SEOUL, Dec. 28 (Korea Bizwire) – South Korea will introduce a points-based visa system from next year that will allow skilled migrant workers to remain in the country long-term.
Under the new visa scheme, high-skilled foreign workers who have previous work experience on either E-9, E-10, or H-2 visas will be able to apply for the E-7-4 visa, which is issued to long-term skilled workers, after meeting a number of requirements such as age, skills, and Korean language proficiency.
Migrant workers who wish to apply for the E-7-4 visa are required to have lived in South Korea for over five years, while defaulters and those with a previous criminal record won’t be able to benefit from the new visa scheme.
The move comes in response to the labor shortage issues facing the manufacturing, fishing and agriculture sectors in South Korea.
The points-based visa system is expected to address the issue of finding new workers every time a contract comes to an end, as many South Korean employers have complained many migrant workers leave the country just when they’re becoming comfortable with their tasks.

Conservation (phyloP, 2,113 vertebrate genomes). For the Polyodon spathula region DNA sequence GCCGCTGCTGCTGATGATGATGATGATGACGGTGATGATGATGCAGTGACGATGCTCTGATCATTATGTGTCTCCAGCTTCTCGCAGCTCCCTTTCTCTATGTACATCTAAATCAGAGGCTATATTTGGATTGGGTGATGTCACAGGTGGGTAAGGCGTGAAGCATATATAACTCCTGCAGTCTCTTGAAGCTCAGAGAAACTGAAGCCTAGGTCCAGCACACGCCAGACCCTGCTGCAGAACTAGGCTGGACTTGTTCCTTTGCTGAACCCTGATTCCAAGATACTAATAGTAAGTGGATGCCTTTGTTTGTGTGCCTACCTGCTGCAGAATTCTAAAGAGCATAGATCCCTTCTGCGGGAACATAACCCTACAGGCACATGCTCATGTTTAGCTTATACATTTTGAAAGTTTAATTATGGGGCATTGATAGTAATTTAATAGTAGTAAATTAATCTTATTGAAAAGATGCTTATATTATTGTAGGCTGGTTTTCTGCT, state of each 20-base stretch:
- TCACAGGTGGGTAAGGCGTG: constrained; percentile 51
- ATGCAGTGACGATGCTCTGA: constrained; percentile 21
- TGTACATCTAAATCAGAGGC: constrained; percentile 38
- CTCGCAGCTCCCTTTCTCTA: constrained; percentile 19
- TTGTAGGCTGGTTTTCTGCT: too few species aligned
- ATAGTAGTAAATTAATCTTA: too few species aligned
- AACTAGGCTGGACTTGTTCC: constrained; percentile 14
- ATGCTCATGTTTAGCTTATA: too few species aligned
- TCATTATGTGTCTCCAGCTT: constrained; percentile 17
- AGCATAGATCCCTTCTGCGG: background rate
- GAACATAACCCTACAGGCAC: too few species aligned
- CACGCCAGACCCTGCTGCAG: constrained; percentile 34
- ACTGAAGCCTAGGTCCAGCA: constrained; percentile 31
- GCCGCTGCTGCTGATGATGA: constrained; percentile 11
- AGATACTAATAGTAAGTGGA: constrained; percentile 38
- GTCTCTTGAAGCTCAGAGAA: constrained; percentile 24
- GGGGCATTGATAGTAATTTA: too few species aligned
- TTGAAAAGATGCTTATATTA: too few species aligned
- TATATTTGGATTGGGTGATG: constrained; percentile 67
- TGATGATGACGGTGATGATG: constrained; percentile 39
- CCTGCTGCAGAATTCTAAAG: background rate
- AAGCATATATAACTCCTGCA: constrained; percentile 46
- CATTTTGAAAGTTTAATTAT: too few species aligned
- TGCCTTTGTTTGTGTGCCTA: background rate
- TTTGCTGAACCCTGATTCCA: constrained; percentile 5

When the Ministry of Justice trialed the scheme back in in August, the 300 available positions were filled within one and a half months, prompting the government to pursue the policy.
Problems found during the trial process such as a lack of awareness of the program or the exclusion of small-scale manufacturing companies were then improved and reflected in the new scheme.
Following the success, The Ministry of Justice extended the yearly quota to 400, issuing the E-7-4 visa for 100 people every quarter, while companies that have increased job opportunities for South Koreans by over 10 percent will be allotted an additional 100 visas for skilled migrants.
Smaller-scale companies with fewer than 10 South Korean workers will also be able to apply for a long-term skilled migrant worker visa for one worker as long as they are within the sectors suffering from a shortage of labor.
E-7-4 visa holders can stay in South Korea for an indefinite period of time by renewing their immigration status every two years through an evaluation.
“We hope to supply stable skilled labor force to the small and medium-sized manufacturing industry, and also create job opportunities for South Koreans,” the Ministry of Justice said.
Hyunsu Yim (email@example.com)